The Bicycle Days opened for Pain of Salvation at Saarang’11 and I could figure at that time that this bunch is only just beginning their musical journey. The sound mixing and riffing exceeded expectations for a first album I have to say. A solid opening album and they’re already on their way to stardom.
Blackbird gave the band a name; and they’ve lived up to that name in this album. Their music is technical to an extent and they’ve done a good job in mixing the emotions and varying the mood and tempo across the album. The duo of Mark and Myles works out well for the band and they’re well on their way to claiming the hard rock throne.
I’d say this is one of the bands better albums, but not as good as Octavarium. The intended dark feel of the album has been done exceedingly well and DT shows yet again that they are one of the best progressive metal bands out there. What lies ahead for DT after the exit of Portnoy I do not know, but I only pray they continue to entertain their millions of fans out there.
First things first. Goodbye to Zakk wylde and welcome Gus G. I have to say this is a step forward cause Zakk dividing time between the band and his own troupe ‘Black Label Society’ hasn’t been of much help to the band.
All the songs have been structured well, with thrash sounding riffs and excellent leads; the making of good quality music I must say.
The album sticks mainly to the band’s melodic death metal tag but it has thrash elements in it as well. The most conspicuous detail I observed from this album was that Laiho is working more on his vocals and it’s quite evident. Genre consistency may plague this particular band but they’ve come beyond all that and this bunch of Finnish musicians is a force to be reckoned with.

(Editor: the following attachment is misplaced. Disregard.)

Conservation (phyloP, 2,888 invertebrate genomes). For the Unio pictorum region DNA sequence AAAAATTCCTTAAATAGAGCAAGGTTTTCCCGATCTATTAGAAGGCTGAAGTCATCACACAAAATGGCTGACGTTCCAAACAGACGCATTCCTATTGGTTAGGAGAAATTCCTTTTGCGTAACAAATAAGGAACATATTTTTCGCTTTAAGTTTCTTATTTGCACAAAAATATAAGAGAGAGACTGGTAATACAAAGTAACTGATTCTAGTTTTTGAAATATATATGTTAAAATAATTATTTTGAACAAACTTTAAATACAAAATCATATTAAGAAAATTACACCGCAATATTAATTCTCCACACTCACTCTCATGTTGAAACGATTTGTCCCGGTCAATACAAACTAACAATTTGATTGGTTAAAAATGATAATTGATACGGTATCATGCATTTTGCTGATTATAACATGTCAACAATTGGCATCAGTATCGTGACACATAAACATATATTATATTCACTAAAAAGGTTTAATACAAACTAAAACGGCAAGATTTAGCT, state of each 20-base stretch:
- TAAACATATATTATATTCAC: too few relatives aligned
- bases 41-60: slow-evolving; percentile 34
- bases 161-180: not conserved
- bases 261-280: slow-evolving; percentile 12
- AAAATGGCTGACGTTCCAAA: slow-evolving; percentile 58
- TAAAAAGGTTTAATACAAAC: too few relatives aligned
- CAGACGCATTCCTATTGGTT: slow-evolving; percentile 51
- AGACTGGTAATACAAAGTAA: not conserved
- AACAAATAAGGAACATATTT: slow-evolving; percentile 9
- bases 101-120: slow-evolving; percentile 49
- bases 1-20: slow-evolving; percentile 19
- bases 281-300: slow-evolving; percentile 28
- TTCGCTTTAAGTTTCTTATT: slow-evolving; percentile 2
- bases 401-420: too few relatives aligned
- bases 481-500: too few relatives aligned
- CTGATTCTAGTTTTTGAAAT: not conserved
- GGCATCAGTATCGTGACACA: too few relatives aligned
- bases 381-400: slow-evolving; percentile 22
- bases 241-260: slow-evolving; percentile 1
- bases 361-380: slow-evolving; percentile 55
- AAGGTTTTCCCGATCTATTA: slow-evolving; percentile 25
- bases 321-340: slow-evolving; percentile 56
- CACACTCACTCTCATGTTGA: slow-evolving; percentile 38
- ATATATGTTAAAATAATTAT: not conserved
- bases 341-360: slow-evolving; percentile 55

The 9th in the list of musical marvels from this hard core thrash band, Death Magnetic is probably as good as Black but still is one of their best. This album is quite different from its predecessor St.Anger, which had no solos. With Death Magnetic, Metallica have gone back to their thrash roots and the album has its fair share of brilliant solos.
I first heard that Godsmack opened for Metallica a few years ago, and figured they’d be pretty good (Duh it’s Metallica we’re talking about here). And ever since that, I’ve been a big fan of Sully Erna and his boys. The band continues to amaze, coming out with their fifth studio album. First listen and I’m in love with it.The album is mainly a compilation of short bursts of aggression all acting as a sounding board for Sully Erna’s roar.If you expected Godsmack to experiment with this album, I’m afraid I’ll have to disappoint you,all I have to say is that Sully Erna and his boys have made that blasphemy look like a kid who wet his pants in class.
The album is aggressive and dark in nature with themes more mature in contrast to their previous albums. On a whole, Dan Donegan continues to improve and his guitar playing skills have reached a new level. David Draiman’s voice is a major plus for any band.